In one of Canada’s most beautiful oceanfront regions, this funky Vancouver Island town has great beach camping.
On the west coast of Vancouver Island, Tofino is known for its long, sandy beaches backed by dense rainforest. Popular with surfers, this Pacific coast community has great wooded hiking trails, as well as creative restaurants, craft breweries, and cozy bakery-cafes to enjoy when you head back indoors. Opt for luxury in-town glamping in the waterfront dome tents at Wild Pod, or choose from a number of campgrounds along the ocean beaches south of town. Tofino is also a short drive or bike ride from camping spots at the scenic Pacific Rim National Park Reserve.
Several beachfront Tofino campgrounds cater to surfers, including Surf Grove at Cox Bay, and most, like Long Beach Campground and Bella Pacifica Campground at MacKenzie Beach, are handy to the surf and sand. At family-friendly Crystal Cove Beach Resort, you can choose between cabins and RV sites. MacKenzie Beach Resort has cabins, RV sites, and tent camping, and they’ll even rent you a vintage airstream. Most Tofino campgrounds offer tent sites as well as fully serviced RV hookups, flush toilets, showers, and free wifi.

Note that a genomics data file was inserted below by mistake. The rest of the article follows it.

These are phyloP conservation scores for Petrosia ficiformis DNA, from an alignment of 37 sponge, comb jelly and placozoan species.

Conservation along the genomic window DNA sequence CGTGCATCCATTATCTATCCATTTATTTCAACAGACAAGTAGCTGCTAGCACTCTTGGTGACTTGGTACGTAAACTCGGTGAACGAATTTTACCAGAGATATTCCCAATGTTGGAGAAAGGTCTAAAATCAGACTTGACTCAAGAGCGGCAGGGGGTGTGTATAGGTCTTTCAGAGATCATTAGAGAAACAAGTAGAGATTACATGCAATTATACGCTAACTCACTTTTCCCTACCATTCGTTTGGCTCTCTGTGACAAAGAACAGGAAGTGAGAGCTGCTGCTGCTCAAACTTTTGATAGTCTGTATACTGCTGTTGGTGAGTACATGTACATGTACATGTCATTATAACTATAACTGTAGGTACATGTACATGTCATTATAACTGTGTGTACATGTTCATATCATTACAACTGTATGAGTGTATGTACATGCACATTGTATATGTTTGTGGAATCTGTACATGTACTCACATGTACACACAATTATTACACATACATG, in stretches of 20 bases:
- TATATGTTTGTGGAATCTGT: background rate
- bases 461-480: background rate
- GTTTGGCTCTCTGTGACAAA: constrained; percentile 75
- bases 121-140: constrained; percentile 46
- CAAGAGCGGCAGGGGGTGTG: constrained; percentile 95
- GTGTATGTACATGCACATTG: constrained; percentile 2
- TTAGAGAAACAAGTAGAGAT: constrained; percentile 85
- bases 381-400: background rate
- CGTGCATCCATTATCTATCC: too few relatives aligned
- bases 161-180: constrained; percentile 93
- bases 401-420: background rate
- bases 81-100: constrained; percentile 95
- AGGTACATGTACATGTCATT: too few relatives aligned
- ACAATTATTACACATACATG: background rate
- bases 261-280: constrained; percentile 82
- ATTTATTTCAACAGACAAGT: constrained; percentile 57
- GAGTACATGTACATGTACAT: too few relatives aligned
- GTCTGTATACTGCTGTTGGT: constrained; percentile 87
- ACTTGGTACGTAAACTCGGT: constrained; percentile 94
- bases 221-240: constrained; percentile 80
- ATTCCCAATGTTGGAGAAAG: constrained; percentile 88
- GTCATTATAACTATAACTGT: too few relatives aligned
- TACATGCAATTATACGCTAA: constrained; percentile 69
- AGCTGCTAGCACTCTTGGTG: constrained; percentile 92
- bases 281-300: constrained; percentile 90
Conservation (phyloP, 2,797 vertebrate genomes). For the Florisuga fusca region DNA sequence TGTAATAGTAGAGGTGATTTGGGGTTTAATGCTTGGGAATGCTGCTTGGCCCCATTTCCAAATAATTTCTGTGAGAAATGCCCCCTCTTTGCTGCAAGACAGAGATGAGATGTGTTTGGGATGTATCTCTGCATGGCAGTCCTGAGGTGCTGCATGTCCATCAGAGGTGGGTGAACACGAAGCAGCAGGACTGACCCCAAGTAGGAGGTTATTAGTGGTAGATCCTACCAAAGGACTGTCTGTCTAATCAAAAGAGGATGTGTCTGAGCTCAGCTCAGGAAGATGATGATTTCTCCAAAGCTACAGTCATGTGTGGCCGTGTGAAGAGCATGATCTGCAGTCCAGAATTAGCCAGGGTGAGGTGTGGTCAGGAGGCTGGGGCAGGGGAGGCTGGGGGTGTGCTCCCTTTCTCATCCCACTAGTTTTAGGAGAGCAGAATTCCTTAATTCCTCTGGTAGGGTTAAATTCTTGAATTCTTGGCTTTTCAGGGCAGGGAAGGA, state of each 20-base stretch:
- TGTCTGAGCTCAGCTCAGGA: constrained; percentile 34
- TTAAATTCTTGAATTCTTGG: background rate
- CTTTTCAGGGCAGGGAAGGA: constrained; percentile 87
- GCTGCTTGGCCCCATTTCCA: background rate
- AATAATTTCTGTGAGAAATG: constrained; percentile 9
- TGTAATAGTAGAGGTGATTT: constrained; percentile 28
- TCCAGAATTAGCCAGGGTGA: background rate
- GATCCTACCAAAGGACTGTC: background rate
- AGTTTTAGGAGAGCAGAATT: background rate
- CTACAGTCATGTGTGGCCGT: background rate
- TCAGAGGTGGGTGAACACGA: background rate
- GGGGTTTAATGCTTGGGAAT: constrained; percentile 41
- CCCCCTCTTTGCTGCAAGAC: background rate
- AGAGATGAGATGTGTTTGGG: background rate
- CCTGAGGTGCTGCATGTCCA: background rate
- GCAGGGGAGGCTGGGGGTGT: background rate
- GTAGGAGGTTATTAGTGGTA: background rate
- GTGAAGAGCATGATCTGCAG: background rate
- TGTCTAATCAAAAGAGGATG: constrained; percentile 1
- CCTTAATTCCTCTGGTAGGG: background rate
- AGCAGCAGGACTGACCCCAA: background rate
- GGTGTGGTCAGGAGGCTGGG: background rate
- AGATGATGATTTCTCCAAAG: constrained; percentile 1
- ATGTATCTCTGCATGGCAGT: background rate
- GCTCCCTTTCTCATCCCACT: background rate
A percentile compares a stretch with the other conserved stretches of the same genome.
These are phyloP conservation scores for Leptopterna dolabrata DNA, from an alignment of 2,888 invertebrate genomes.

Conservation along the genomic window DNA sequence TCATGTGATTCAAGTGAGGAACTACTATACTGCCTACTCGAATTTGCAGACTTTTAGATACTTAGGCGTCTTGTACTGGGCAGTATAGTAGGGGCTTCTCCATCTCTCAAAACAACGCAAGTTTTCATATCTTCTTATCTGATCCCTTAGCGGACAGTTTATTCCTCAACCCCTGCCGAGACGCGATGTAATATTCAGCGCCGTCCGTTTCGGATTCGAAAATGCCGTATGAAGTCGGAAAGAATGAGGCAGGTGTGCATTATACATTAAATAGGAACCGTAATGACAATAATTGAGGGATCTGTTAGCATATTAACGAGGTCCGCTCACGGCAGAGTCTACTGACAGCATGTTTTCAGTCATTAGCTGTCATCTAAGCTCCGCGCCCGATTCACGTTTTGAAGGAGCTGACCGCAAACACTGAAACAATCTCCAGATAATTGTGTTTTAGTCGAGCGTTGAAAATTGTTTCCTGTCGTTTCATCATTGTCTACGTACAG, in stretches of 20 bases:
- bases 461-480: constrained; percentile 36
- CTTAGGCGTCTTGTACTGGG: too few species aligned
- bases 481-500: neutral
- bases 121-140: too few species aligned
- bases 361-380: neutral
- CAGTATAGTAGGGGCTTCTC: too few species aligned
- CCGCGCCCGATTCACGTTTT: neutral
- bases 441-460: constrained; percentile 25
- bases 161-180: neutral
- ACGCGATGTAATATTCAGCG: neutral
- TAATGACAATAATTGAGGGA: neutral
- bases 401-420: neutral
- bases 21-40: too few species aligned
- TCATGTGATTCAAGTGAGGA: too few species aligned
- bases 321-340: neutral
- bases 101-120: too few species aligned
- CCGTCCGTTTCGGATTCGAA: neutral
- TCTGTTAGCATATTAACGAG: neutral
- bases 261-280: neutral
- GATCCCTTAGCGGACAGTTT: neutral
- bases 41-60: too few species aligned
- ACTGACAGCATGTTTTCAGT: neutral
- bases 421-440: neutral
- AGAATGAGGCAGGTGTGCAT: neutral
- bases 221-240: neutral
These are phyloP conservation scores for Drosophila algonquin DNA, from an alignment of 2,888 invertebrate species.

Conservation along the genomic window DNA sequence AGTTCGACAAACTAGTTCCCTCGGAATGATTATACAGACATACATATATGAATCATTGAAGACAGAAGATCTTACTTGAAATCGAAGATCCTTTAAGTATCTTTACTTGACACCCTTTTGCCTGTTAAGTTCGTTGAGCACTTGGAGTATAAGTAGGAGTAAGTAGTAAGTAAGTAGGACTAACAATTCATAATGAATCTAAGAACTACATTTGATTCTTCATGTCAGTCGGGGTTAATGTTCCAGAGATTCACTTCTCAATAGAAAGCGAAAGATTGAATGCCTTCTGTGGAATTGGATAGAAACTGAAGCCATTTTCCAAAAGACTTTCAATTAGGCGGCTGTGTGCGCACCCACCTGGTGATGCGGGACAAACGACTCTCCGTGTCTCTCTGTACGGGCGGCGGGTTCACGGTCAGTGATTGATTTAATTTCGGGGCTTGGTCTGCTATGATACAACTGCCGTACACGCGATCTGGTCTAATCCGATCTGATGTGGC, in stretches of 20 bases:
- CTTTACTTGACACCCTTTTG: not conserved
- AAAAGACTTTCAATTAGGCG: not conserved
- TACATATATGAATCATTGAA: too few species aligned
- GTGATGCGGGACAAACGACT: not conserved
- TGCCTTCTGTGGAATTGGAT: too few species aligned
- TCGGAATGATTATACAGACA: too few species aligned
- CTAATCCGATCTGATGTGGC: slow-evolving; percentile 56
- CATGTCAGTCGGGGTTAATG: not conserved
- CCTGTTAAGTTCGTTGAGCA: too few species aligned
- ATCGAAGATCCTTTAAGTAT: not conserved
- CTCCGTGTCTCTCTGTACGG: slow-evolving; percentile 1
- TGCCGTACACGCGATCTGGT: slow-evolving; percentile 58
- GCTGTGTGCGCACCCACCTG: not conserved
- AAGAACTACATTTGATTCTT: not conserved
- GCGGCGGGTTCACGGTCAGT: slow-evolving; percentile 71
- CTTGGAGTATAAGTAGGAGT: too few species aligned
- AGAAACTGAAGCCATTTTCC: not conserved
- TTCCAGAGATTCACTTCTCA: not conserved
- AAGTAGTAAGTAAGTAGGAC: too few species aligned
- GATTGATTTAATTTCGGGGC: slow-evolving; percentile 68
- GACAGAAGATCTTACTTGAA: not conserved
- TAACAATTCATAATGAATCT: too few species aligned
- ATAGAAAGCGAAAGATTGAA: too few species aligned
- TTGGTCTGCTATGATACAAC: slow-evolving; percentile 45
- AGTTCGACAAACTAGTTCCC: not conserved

Located between Tofino and Ucluelet, this oceanfront British Columbia park has a striking rainforest setting on the Pacific Ocean. The park’s main sector, known as the Long Beach Unit, includes the Green Point Campground, where campers can choose from oTENTik platform tents, RV sites, and tent camping. The park manages several remote isles in the Broken Islands Group, with backcountry campsites accessible by kayak or boat, and the West Coast Trail, a multi-day backpacking route.
Forty kilometres south of Tofino, this waterfront town has a more local vibe, along with hidden coves, forested trails, and various camping options, from Ucluelet Campground in town to the First Nations-owned Wya Point Resort, with luxury cabins, large yurts, and RV camping overlooking the water.
Many visitors day-trip by boat from Tofino to this rustic island hot spring in Maquinna Marine Provincial Park, but if you’re comfortable overnighting in a wilderness setting, pack a tent (as well as food, water, rain gear, and a bathing suit) and enjoy the quiet. Most Tofino outfitters can arrange boat transportation to the island.
While you can camp year-round in Tofino, the busy season runs from late May through mid-October, when the weather is warm and relatively dry. To avoid crowds, come midweek if you can and avoid Canadian holiday weekends, particularly Victoria Day (May), Canada Day (July), British Columbia Day (August), Labour Day (September), and Thanksgiving (October). The rainiest months are November through February, although you should be ready for drizzle any time in Tofino’s temperate rainforest climate.